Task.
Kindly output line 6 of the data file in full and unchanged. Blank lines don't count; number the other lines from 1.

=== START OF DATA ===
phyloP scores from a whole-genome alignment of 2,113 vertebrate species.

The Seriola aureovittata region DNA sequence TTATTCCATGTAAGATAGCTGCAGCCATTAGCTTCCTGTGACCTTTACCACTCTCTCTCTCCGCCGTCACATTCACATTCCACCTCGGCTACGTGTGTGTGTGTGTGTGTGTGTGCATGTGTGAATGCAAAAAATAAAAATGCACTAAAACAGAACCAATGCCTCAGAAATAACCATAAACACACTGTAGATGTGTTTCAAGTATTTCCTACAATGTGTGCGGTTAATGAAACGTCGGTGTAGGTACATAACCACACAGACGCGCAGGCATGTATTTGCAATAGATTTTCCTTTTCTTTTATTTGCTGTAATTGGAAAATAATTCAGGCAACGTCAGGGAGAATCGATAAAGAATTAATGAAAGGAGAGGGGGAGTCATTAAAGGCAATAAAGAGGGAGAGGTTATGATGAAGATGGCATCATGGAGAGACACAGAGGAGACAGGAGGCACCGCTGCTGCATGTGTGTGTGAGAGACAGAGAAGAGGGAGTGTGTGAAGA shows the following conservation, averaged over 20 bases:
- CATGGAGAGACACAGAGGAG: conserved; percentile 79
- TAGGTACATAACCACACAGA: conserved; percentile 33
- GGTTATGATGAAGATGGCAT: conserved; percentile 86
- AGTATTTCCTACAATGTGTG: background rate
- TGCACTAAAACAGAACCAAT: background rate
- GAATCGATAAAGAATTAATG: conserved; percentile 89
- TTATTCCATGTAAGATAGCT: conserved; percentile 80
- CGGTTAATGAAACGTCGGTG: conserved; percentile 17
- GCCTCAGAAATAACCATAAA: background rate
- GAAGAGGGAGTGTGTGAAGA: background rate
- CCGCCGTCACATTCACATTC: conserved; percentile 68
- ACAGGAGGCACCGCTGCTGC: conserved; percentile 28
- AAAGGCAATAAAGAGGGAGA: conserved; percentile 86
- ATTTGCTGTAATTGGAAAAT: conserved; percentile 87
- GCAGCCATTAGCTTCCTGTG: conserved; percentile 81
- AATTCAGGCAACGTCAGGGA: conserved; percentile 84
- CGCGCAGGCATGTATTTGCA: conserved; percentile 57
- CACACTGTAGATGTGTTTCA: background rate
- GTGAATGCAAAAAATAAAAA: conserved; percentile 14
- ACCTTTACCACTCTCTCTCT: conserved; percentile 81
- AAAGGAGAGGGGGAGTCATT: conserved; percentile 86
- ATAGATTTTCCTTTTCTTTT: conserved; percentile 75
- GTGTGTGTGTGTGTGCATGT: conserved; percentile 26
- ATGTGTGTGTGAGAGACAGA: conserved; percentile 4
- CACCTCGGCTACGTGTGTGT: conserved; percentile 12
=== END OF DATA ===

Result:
- AGTATTTCCTACAATGTGTG: background rate